Motorola Solutions Inc lost a bid to dismiss a class-action lawsuit accusing it of misleading shareholders about deteriorating prospects for its cellphone business, resulting in investment losses.

In a decision on Monday, U.S. District Judge Amy St. Eve in Chicago said there is a "genuine dispute" as to whether predecessor company Motorola Inc in 2006 and early 2007 hid key information about its ability to compete with rivals including Nokia Oyj and Samsung Electronics Co Ltd.

The plaintiffs, led by two Michigan pension funds, said they lost money as Motorola shares lost more than one-fourth of their value from October 2006 to early January 2007, when the company warned of lower-than-expected quarterly results.

They said Motorola assured them that its so-called third generation (3G) phone product portfolio was "on track" when it knew that portfolio was in "tatters," and that the company entered into $440 million of licensing transactions to obscure a more than $1.1 billion shortfall in operating earnings.

Motorola around that time lost market share to its rivals because of its failure to develop new hit phones to replace its once-iconic Razr. It was also criticized for being slow to develop 3G phones with high-speed Internet connections.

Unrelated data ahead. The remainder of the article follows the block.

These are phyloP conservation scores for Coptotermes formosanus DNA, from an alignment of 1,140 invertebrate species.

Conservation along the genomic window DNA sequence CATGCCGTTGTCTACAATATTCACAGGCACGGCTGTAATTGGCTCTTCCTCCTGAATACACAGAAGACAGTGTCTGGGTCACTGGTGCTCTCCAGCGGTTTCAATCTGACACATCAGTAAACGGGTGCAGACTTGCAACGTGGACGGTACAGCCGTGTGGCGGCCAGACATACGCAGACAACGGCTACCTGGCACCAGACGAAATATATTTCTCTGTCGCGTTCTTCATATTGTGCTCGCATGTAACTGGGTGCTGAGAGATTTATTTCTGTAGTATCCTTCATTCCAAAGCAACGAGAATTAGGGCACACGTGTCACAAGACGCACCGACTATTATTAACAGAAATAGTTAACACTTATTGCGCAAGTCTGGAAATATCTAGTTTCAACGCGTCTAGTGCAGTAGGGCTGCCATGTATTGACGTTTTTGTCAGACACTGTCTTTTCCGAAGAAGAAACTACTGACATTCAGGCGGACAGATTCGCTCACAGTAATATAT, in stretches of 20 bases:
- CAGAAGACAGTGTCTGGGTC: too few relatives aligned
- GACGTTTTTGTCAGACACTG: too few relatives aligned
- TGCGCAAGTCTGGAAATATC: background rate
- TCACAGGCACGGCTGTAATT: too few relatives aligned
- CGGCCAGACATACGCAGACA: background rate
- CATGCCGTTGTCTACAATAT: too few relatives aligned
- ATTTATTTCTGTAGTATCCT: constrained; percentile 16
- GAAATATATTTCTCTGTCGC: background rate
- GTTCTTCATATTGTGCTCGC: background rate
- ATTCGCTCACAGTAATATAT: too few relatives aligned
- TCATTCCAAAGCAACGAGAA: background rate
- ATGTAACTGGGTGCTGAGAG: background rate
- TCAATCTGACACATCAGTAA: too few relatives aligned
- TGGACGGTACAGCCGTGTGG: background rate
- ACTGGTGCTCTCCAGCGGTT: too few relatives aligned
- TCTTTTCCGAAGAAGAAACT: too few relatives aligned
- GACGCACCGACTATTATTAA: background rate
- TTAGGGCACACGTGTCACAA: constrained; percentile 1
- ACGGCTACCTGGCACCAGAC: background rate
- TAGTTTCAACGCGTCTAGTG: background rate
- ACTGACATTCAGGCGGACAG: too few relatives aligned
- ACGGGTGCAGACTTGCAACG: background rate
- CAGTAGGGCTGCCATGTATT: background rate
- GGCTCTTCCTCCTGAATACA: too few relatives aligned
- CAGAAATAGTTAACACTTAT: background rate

While Motorola contended that its alleged misstatements regarding 3G phones were not material, St. Eve said the plaintiffs introduced "considerable evidence" to the contrary, including that Motorola then called the phones "flagship products" for "some of our lead operators in the world."

The lead plaintiffs are the Macomb County Employees' Retirement System and the St. Clair Shores Police and Fire Pension System. Defendants also included several former Motorola executives, including then-Chief Executive Ed Zander.

Motorola Inc in January split into Motorola Solutions, which sells wireless equipment, and Motorola Mobility Holdings Inc, including its handset and set top box business. These entities are based in Illinois.

Motorola Solutions spokesman Nicholas Sweers said that company is the successor defendant to Motorola Inc in the class-action lawsuit. "Motorola Solutions intends to vigorously defend this case," he said.

Susan Taylor, a lawyer for the plaintiffs, did not immediately return a request for comment.

In afternoon trading, Motorola Solutions shares were up 46 cents at $45.82 on the New York Stock Exchange.

The case is Silverman et al v. Motorola Inc et al, U.S. District Court, Northern District of Illinois, No. 07-04507.